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Why consumers don’t switch banks

By David McMillin · Bankrate.com
Friday, July 27, 2012
Posted: 6 am ET

While plenty of customers have parted ways with the banking industry over the past year, it looks like many disgruntled account holders aren't doing anything about their frustrations.

A new Consumer Reports survey of more than 1,100 account holders shows that nearly 20 percent of all banking customers have considered moving their money to a new financial institution within the past year. However, when it came time to make the decision, nearly half of those customers didn't actually switch banks.

What were some of the main reasons these account holders cited for staying with their existing banks?

  • Concerns about the trouble it would take to transfer all their automated payments and deposits to a new account.
  • Concerns that the process would take too much time and effort to complete.
  • Aversion to paying any fees to transfer their own money.

Switching banks isn't easy. If you're a regular reader, you've probably read some of the horror stories of zombie accounts reopening due to account holders forgetting to rearrange all of their automatic payments and direct deposits. Even if you're able to close your account and open a new one without problems, it still requires time and energy. Bank switching can cost you a lot of money, too.

If you're truly unhappy with your banking relationship, though, I think it's worth the work to determine where you can find the services and tools you need for your personal finances. Make a list of what's important to you in your financial institution, and then, compare different account terms, interest rates and consumer reviews. From big banks to community banks to credit unions, there are plenty of options. Sure, the short-term hassles and potential fees are an obvious downside. However, if it means you'll be able to avoid fees and reap the benefits of better customer service, it can pay off in the long run.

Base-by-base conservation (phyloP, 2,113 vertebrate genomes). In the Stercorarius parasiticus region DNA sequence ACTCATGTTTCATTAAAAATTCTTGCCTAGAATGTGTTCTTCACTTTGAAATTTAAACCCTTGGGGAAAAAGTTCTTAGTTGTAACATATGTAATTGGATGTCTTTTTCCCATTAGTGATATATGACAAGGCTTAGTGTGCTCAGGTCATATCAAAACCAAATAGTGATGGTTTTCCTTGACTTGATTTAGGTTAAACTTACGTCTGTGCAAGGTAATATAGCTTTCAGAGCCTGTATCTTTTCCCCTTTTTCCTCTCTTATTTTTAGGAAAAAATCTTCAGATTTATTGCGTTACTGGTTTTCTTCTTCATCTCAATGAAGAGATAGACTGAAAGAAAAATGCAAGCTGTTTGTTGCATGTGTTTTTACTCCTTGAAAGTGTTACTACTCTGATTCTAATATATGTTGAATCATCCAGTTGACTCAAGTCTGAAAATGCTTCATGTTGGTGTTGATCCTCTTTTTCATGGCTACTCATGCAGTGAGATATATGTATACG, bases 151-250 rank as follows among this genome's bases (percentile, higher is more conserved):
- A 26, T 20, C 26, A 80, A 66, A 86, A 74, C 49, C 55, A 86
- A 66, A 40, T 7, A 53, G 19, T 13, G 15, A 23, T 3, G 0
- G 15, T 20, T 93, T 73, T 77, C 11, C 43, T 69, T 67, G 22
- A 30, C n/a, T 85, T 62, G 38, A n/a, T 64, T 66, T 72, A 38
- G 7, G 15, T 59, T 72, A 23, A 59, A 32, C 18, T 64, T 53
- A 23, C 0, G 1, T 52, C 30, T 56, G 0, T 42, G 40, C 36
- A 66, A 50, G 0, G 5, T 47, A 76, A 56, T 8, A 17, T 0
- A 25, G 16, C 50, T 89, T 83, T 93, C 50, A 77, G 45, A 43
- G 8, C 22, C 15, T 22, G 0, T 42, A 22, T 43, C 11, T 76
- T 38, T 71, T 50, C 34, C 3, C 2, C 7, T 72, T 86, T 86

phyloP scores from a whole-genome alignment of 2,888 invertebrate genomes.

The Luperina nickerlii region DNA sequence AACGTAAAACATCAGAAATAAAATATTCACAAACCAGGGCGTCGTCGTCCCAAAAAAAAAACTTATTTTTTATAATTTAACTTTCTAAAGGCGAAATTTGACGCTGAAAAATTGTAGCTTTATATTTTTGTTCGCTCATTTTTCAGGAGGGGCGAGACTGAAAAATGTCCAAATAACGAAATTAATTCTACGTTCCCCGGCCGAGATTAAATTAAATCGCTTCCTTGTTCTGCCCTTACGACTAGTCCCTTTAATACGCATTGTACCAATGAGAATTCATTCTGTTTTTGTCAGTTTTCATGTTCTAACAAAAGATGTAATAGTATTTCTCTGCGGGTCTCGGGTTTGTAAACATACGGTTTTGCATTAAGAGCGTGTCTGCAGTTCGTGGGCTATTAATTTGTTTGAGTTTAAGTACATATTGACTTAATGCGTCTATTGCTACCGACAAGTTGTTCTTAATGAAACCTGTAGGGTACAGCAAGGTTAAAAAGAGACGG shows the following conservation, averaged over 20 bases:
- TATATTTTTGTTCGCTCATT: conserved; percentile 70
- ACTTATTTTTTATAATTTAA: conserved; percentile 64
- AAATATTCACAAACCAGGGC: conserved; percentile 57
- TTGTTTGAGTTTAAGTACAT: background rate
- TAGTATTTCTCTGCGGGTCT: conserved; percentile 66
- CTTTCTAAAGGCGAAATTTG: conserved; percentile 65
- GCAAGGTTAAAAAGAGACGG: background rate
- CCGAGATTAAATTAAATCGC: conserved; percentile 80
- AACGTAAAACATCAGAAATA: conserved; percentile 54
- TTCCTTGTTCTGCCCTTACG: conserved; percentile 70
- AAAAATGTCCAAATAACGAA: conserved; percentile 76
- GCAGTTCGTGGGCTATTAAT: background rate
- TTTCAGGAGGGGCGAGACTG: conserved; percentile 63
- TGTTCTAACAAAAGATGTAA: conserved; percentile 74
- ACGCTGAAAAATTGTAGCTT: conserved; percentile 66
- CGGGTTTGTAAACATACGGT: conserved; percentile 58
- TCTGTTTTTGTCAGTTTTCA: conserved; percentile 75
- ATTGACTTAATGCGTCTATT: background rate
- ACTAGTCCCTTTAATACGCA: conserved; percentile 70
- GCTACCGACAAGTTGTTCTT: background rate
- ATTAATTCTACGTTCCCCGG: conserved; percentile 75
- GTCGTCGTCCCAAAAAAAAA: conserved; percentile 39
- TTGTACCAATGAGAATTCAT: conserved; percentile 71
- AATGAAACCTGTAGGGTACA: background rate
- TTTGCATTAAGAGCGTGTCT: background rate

What do you think of these survey results? Have you considered switching banks within the past few months?

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3 Comments
Buz Davis
September 04, 2012 at 12:07 am

The other day I had occasion to use two different BOA ATMs within a few hours. The second one presented a message like "temporarily unable to distribute funds", but gave no clue as to why. (Was it out of cash, or had I gone over some limit of daily withdrawals ? ) Couldn't the error messages be more informative ? Please?

J Lutgring
August 07, 2012 at 3:10 pm

I wish BofA would adapt the solution Citibank has launched which allows the customer to make check deposits by scanning them into their mobile device then transmitting that info to the bank. That's convenient (and a lot safer at night) than going to any ATM.

Ray
July 27, 2012 at 10:23 am

The survey results do not surprise me. Lots of folks complain, but when it comes to doing the work required to correct the situation they are in, they'd rather spend time picking out which flat screen tv or smart phone they want to buy.

Switching checking accounts in my estimation requires about 60-90 minutes of work spread over a couple of weeks if you do it efficiently. Many bill payments you set up do not require a mailing address (for example, Discover Card, Target, American Express), just the account number. What's your take home pay after-tax? How much money will you save/earn when you make the switch? Do the math.